8. Shifts and Trigger Events – Shifts are trends that are going to last for the foreseeable future and may cause consumers to make decisions far different from the status quo. For example, American retailers are suspecting that there has been a big change in consumer behaviour from baby boomers to millennials. It has also been documented that millennials are far less keen on ownership – be it cars or homes. What would that mean for certain stocks? Have we reached peak car ownership in the west?
Another shift would be the trend towards the Gig Economy or the rise of Freelance work. Will open new opportunities for new products in Insurance, Financial Services etc. Backing companies that capitalize on these shifts would be a great opportunity.
Trigger events are those which will quickly lead to widespread adoption of a business model. For example, the quick adoption of AirBnB (both from the supply and demand side) was helped in no small part by the 2008 recession. Similarly there will likely be some trigger events that will unleash new business models in areas like Healthcare and Education.
In my opinion, the trigger event for education would be the increased automation of entry level jobs that students get post-college. Once the cost-benefit of college (and college is often seen as an insurance policy) looks bad, there will be huge pressure to allow other business models. Student Loan debt will no more be sustainable and changes will be forced.
Similarly, healthcare costs are on track to becoming a huge burden which will naturally cause massive deregulation to spur innovation and reduce costs.
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There are some other examples of Trigger Events like Privacy. For example, traffic to the privacy oriented search engine Duck-Duck Go increased tremendously post the Snowden revelations.
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Another example would be the low level of confidence of people they place on News Media. Which would mean new business models like Crowdfunded News is ripe for take off.
C. Great Companies
The above points can be used to find out opportunities where there can arise non-consensus and the market might miscalculate. Then you can use financial theories and formulae to get a ball park on what might be the right valuation/price for a company.
However, companies with certain characteristics tend to outperform the market and can be considered for investment if they are undervalued:
1. High Defensibility – Companies with one or more of the following – IP, Scale, Network Effects, Brand etc.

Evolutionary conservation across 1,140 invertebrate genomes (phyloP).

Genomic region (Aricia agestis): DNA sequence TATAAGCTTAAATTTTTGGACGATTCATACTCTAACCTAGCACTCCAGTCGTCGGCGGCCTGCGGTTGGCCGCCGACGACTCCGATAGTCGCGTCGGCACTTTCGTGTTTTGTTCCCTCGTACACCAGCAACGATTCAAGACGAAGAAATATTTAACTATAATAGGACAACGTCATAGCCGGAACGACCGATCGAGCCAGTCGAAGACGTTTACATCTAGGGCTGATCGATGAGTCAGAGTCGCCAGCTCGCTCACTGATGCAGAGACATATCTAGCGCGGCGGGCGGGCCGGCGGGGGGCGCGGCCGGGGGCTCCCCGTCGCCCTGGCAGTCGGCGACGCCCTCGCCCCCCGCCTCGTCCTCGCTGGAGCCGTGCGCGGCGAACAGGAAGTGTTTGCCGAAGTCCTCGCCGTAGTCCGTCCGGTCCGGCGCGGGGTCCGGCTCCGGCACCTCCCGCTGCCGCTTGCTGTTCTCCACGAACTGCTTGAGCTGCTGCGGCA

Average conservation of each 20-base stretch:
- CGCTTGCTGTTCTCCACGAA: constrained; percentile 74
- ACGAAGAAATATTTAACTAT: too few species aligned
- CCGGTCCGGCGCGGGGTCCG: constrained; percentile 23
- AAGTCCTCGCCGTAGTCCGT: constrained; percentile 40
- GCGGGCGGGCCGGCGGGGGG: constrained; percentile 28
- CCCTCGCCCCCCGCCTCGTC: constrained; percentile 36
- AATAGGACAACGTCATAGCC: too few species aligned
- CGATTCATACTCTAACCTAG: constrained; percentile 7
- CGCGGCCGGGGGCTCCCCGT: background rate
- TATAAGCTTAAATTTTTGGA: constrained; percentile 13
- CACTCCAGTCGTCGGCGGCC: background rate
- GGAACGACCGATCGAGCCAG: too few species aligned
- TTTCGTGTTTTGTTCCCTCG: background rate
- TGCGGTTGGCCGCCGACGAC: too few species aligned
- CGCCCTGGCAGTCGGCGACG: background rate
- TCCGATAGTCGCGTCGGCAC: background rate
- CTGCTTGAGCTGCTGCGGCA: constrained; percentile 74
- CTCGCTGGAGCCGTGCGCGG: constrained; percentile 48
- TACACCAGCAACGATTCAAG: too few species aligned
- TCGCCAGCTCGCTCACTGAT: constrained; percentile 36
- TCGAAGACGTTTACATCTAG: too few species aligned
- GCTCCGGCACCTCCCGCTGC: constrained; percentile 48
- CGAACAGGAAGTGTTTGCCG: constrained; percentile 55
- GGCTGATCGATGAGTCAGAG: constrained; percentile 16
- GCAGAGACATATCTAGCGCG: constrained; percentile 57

2. Zero Marginal Costs – The marginal cost to acquire the nth customer is zero (Windows OS, Microsoft Office etc.). In such cases, when Revenue increases, profit margins also tends to increase.
3. Customer Lock-in/High Switching Costs
4. High Gross Margin Levels – The same revenue but with higher gross margins would trade at a much higher multiple
5. Low Bargaining Power of Customers and Partners – The lower the bargaining power of the customers, the better will be the price. SpaceX and Palantir (if it goes public) would have high unpredictability since the US Government will be their biggest customer. On the other hand, Google Ad words has much lower customer concentration. Similarly some Partners may have a huge bargaining power that may be outside of company management. The high dependency of Zynga on Facebook for example.
6. Organic Demand – Low Customer Acquisition Costs and Marketing Spend are also good indicators of a terrific business
7. Unique Assets – Have covered in the previous section. Such companies are increasing in number and are highly valuable
8. High Optionality companies – Some companies are very good at new product development and/or in acquisitions. These initiatives are examples of the ‘optionality’ thinking of the company. For example, Facebook’s acquisition of Instagram seems to paid off handsomely. Google’s acquisition of Android, YouTube and DoubleClick have turned out to be tremendous successes. Amazon seems to do very well in their in-house development – Kindle, AWS, Amazon Echo etc.
9. Monopolies – Do companies control a huge share of a (even a small) market? Much better than businesses that control a small share of a big market.
10. Greater Cash Flow than Earnings
11. Growth!